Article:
Wrong, because thanks to a revoltingly authoritarian head teacher there’s one neighbourhood here where kids can look forward to losing the freedom of association when they start primary school.

Students at [Osbourne Primary School in Mount Martha] on the Mornington Peninsula have been banned from congregating in groups of more than three in a bid to stop gangs of children teasing and upsetting their classmates.

In the latest edition of the school’s newsletter, principal Liz Klein wrote that the rule was introduced to stop “gangs of students wandering around the schoolyard teasing and upsetting others for their entertainment”.

The newsletter states that students are not permitted to walk around the school in groups larger than three.

What a stroke of fucking genius! Why bother teaching children right from wrong? Why go to the trouble of actually dealing with teasing and bullying as it happens? No, far easier just to ban groups larger than an arbitrarily chosen number in the knowledge belief hope that the problem will just magically go away. Oh, for fuck’s sake, where do I begin with this kind of utter fucktardary?

Well, for starters there’s the point that some of the parents have made:

The controversial rule … has been criticised by some parents for punishing the whole school rather than just those students doing the wrong thing.

Quite, and doing so is not simply unjust but fucking lazy, which would be the second point. I can’t imagine how the principal can even begin to justify it unless she was to suggest that it’s a valuable lesson about what to expect when they’re older since governments at every level will take the same lazy route of punishing largely innocent groups of people, and incidentally taking a huge, diarrheic shit all over their liberties – which is the third point – in order to get at a small number of trouble makers. Could this be the idea?

Yeah, I doubt it too. So what does the principal – and am I just being a pedantic pom approaching middle aged fartihood or does anyone else prefer ‘head teacher’? – have to say for herself?

Ms Klein told 3AW today that certain students had made a habit of walking around the school in a pack aggravating others.

Certain students, yet Liz’s response is a measure targeting all students.

Despite being spoken to by teachers, the students had persisted with their behaviour.

Well stack me, who’d have fucking seen that coming? And now those self same little shits can congratulate themselves for continuing to make their fellow pupils’ lives at school just that little bit more miserable than they need be, all thanks to Liz Klein and her policy of don’t-know-what-to-do-now-so-punishment-for-all. Fucking hell, Liz, whose side are you actually on here? The poor bloody kids who were on the receiving end are now being bullied by you and the fucking school instead of, or more likely as well as, the original bullies.

Because that’s the fourth and final problem, Liz. As well as being lazy, unjust, and authoritarian your policy is going to fail as soon as the bullies work out that they only need to split into pairs and target lone kids, which I suspect they might be able to do faster than you did. You’re assuming that in a group of three bullying can no longer take place, and simple mathematics – do you teach that at Osbourne? – should be enough to work out that in such a group two children can still gang up on the third. Fucking hell, woman, that’s more or less how democracies function. Another lesson, perhaps?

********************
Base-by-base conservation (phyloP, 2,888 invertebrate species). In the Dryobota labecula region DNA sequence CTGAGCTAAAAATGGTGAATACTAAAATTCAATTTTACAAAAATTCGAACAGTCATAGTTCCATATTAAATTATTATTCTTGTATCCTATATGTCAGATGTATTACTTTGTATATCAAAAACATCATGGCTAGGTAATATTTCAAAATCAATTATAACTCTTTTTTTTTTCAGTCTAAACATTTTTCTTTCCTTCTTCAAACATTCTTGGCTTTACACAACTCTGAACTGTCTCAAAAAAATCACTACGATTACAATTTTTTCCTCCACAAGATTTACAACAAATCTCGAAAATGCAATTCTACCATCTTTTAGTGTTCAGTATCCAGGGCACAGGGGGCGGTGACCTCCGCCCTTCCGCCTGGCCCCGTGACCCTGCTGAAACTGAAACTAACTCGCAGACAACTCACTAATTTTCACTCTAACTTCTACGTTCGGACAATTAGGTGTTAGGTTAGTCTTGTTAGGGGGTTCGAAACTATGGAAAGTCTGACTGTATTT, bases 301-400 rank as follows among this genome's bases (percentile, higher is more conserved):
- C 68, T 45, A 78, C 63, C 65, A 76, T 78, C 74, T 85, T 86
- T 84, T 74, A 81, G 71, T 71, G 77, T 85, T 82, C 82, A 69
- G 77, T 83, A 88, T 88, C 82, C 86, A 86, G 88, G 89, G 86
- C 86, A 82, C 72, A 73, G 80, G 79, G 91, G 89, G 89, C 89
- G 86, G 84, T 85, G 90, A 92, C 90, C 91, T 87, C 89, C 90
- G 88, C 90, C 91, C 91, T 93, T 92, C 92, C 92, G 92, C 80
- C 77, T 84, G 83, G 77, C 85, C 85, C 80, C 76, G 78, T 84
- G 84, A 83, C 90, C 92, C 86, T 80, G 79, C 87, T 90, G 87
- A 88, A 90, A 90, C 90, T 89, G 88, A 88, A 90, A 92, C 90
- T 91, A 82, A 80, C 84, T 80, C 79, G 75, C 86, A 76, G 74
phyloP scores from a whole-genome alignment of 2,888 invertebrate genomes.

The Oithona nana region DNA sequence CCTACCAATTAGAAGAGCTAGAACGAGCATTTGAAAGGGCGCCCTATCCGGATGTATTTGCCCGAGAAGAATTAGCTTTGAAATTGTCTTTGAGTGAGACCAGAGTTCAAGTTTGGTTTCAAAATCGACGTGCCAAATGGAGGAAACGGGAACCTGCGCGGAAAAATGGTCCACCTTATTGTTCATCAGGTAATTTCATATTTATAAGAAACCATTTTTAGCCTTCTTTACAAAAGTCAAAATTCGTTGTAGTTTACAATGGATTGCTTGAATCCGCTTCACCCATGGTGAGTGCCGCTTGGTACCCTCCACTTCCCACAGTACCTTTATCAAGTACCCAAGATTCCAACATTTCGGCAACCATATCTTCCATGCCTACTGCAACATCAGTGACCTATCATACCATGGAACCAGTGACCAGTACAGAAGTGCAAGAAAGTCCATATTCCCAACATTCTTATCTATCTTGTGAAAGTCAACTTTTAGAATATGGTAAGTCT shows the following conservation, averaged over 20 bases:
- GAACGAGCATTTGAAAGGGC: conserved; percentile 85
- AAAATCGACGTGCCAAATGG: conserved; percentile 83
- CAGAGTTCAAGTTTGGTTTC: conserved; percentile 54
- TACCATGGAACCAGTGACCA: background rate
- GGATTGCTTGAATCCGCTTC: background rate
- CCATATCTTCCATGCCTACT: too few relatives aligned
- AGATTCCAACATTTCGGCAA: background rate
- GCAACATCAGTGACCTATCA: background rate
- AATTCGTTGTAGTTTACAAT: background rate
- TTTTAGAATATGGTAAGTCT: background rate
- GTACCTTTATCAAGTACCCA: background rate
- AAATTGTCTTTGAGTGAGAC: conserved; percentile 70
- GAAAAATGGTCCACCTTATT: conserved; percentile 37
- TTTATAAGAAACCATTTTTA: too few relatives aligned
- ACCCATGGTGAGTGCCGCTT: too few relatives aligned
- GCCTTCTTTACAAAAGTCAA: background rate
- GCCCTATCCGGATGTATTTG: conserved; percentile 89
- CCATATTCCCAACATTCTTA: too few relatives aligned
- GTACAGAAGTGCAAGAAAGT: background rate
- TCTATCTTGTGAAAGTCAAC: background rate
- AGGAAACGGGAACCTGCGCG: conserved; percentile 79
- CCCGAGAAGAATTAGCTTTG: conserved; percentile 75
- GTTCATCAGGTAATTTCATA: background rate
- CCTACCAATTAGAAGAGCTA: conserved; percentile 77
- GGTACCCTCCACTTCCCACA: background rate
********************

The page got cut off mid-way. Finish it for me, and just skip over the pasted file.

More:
Yeah, right.

* Yes, I realise this means that they are not really freedoms as such, but I’m in a bit of a rush and a discussion on freedoms, liberties and negative and positive rights wasn’t the point of this post.
** If you have now got Matt Munro singing in your heads, I have an idea how old you are.*** And if you think beauty surrounds you as well then I also have an idea that you may be on drugs. Or just bloody lucky.
*** If you also have a cat it knows. Trust me, it just does. And its contempt for you has just doubled.

Heretic!

I wish I could say this was a surprise but I’d be lying if I did. Professional apostasy in the British educational establishment seems nigh on unforgivable, particularly if you compound the sin by exposing what’s wrong to the outside world. Hopefully Katharine Birbalsingh will find a job at a school which doesn’t need to fear her for this, if there are any like that left in Britain.

Inevitability redux.

Back in March I quoted a bit of The Daily Mash’s spoof article on traumatising lessons inspired by the real life staged shooting ‘role-play’ lesson at a school in Evesham, Worcestershire. At the time I said that Cracked.com probably had already pencilled it in for a place in Seven Terrifying Lessons Your Child May Be Taught In A British School, and then promptly forgot all about it. In my inbox today was an email from a rellie back in the UK who, knowing I have a chuckle about this sort of thing, sent me this link to a Cracked article titled, ‘8 Real Grade Schools That Went Completely Insane‘. From #7 on their list:

Sometime around March this year, children ages 10 to 13 at the Blackminster Middle School in Evesham were rushed into the playground for what they assumed was a fire drill, when a masked gunman appeared out of nowhere and “shot dead” a popular science teacher.

Well, I wasn’t far off. Incidentally, British schools are also at numbers 4, 3 and 1 on the list, meaning that they outnumbered the combined efforts of the USA and Australia’s sole entry (#5 – locking up the special needs kids in a pen) by two to one.

Kind of makes you proud, doesn’t it?